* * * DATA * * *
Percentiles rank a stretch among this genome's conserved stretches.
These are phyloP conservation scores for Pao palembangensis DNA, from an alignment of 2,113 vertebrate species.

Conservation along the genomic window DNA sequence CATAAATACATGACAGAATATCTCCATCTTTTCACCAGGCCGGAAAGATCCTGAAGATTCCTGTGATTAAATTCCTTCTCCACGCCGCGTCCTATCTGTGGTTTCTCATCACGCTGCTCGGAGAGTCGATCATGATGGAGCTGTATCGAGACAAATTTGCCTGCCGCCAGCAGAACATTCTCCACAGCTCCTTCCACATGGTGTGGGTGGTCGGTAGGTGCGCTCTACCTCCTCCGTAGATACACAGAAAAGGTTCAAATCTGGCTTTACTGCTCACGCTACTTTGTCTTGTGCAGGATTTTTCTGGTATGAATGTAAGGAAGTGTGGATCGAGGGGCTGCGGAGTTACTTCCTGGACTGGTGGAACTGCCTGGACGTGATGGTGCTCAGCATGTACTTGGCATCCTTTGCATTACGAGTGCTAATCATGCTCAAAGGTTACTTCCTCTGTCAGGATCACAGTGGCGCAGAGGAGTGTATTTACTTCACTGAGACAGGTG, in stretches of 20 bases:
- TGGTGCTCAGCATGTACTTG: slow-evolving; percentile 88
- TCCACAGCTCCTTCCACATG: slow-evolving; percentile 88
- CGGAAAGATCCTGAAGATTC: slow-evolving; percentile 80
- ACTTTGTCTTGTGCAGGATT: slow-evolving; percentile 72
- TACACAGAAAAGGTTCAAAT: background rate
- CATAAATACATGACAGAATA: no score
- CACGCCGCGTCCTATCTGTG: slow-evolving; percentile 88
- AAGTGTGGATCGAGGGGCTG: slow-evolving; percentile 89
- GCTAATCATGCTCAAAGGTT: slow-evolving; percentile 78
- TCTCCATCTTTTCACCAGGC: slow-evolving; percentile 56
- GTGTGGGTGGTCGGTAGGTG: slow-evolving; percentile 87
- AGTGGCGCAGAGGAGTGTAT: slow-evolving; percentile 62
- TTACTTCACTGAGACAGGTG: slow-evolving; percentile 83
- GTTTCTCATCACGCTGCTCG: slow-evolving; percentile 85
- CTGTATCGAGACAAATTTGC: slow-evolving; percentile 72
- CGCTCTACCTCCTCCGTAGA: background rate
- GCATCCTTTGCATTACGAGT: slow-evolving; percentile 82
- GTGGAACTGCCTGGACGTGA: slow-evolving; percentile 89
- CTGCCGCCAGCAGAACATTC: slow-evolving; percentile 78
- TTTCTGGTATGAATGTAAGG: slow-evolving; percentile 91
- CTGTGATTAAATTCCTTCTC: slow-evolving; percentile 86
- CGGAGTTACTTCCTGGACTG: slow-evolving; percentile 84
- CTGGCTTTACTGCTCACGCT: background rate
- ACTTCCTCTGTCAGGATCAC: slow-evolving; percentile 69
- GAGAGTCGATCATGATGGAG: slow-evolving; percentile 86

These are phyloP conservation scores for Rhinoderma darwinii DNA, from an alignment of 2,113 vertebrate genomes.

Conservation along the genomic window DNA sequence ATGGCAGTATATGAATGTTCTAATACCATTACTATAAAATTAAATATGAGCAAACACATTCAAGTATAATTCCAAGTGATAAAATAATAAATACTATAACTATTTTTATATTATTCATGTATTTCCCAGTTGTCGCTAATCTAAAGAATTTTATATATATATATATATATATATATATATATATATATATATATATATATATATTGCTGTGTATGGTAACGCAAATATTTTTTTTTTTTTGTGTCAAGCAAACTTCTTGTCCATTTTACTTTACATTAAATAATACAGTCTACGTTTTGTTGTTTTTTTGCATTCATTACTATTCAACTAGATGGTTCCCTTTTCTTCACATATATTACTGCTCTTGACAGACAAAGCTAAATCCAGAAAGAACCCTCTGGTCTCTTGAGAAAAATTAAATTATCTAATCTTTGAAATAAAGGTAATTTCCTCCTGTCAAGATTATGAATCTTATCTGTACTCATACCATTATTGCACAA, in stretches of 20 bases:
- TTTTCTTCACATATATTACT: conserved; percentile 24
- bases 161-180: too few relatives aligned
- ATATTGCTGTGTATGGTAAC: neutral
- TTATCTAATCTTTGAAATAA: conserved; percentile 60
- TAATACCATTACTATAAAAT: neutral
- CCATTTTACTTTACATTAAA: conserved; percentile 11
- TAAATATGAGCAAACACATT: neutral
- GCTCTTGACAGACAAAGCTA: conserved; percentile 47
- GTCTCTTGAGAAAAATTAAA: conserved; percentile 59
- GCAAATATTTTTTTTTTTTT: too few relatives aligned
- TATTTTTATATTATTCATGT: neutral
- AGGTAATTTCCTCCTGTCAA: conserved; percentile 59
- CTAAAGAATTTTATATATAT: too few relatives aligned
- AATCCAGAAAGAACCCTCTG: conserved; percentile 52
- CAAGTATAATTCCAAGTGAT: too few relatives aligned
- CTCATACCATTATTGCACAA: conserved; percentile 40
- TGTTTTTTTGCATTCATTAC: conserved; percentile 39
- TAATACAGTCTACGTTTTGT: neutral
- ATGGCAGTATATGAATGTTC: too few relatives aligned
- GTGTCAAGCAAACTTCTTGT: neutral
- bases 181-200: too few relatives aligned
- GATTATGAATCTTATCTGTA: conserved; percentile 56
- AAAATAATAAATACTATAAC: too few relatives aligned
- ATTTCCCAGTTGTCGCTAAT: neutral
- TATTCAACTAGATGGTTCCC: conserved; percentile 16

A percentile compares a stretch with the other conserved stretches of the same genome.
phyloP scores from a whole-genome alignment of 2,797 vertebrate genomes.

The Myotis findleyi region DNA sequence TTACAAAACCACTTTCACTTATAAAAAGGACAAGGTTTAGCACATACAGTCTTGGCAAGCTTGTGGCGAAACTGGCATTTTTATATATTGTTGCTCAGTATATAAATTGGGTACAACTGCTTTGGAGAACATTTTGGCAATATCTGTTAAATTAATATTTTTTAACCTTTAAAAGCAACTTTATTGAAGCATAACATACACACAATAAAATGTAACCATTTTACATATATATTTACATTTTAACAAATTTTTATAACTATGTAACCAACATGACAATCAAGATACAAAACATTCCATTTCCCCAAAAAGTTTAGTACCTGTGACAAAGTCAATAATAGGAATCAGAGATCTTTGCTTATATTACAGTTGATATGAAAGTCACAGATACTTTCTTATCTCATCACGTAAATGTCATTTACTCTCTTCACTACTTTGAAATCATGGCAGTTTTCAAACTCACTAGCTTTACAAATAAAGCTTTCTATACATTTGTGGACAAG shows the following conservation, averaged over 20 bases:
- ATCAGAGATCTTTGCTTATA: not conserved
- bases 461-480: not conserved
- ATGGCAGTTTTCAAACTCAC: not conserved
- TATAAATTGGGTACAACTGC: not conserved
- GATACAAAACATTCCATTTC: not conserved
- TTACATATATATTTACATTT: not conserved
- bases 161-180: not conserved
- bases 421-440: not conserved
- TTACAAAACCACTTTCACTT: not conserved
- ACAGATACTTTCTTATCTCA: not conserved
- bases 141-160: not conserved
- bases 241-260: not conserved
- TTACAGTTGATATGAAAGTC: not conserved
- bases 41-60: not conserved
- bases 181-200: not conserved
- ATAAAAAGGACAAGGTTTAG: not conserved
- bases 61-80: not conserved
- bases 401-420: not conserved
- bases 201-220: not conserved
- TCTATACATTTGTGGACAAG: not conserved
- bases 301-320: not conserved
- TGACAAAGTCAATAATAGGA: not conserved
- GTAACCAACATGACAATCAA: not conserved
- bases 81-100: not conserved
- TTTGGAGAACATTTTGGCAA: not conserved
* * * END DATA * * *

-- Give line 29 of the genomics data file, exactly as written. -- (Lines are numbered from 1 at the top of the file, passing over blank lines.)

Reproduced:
These are phyloP conservation scores for Rhinoderma darwinii DNA, from an alignment of 2,113 vertebrate genomes.